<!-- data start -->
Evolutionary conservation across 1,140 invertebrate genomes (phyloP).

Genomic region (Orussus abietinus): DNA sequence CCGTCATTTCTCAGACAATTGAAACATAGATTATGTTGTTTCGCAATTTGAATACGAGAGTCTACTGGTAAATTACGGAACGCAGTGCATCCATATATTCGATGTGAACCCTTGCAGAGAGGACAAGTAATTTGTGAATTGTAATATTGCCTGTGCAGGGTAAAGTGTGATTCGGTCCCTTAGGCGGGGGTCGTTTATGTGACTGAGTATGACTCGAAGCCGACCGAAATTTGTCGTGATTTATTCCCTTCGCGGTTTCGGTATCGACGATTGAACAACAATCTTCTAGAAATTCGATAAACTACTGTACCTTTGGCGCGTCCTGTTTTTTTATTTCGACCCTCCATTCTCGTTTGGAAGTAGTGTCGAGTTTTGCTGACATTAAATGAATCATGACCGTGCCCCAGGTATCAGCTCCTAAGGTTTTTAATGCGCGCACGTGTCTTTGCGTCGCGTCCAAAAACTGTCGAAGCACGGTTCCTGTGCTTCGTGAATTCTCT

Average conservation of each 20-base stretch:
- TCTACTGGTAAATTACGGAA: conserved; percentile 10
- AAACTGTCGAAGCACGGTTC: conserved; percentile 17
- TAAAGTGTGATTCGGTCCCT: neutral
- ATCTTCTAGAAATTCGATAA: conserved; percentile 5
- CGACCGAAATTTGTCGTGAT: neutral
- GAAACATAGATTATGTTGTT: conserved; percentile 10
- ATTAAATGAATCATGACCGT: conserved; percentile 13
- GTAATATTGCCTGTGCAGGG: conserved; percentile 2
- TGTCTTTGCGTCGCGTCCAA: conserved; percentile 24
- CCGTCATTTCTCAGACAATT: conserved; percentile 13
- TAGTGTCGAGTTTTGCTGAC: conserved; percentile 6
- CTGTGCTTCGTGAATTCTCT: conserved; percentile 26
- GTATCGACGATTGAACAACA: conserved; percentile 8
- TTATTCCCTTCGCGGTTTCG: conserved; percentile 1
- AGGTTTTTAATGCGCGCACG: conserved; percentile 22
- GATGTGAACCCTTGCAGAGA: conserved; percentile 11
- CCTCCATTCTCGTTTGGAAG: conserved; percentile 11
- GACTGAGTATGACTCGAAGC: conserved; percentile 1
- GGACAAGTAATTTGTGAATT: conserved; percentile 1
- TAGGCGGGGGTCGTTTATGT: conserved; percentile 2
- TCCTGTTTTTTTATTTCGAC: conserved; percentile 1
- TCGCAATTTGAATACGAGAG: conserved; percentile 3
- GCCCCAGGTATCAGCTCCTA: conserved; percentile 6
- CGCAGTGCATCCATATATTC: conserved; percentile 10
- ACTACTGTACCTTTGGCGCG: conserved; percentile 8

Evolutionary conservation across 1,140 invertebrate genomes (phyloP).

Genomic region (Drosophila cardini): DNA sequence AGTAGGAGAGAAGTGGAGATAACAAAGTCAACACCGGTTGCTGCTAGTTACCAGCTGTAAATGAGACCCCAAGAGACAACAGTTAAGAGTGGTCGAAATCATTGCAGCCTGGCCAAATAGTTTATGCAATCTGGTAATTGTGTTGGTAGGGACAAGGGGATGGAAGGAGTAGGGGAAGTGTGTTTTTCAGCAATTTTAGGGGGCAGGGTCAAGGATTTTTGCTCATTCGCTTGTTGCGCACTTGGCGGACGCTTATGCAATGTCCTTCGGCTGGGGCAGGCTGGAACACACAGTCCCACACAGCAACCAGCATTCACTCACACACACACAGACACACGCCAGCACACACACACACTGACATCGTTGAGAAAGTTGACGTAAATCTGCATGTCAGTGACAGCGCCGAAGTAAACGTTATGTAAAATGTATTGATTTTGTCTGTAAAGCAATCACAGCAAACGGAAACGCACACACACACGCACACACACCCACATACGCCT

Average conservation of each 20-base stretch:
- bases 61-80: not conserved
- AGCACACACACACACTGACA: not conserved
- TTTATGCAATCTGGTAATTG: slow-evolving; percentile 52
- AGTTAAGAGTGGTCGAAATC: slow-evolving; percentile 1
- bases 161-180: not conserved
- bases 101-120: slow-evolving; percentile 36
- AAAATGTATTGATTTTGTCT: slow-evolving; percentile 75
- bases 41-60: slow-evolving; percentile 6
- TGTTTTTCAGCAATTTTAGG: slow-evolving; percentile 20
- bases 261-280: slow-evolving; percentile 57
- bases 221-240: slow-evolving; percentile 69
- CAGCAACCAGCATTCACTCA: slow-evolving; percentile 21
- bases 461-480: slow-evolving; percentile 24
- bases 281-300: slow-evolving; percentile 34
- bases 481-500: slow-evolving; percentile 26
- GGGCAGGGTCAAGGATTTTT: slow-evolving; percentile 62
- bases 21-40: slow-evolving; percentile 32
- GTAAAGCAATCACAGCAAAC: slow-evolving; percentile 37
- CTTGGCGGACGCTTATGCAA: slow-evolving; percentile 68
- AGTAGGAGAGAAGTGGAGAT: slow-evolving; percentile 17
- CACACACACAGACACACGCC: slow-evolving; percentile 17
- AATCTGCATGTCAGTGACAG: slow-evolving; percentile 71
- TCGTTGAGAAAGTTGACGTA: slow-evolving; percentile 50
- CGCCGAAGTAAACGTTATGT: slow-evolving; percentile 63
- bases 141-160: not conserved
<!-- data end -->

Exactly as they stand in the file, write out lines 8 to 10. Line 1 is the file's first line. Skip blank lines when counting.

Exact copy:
- CGACCGAAATTTGTCGTGAT: neutral
- GAAACATAGATTATGTTGTT: conserved; percentile 10
- ATTAAATGAATCATGACCGT: conserved; percentile 13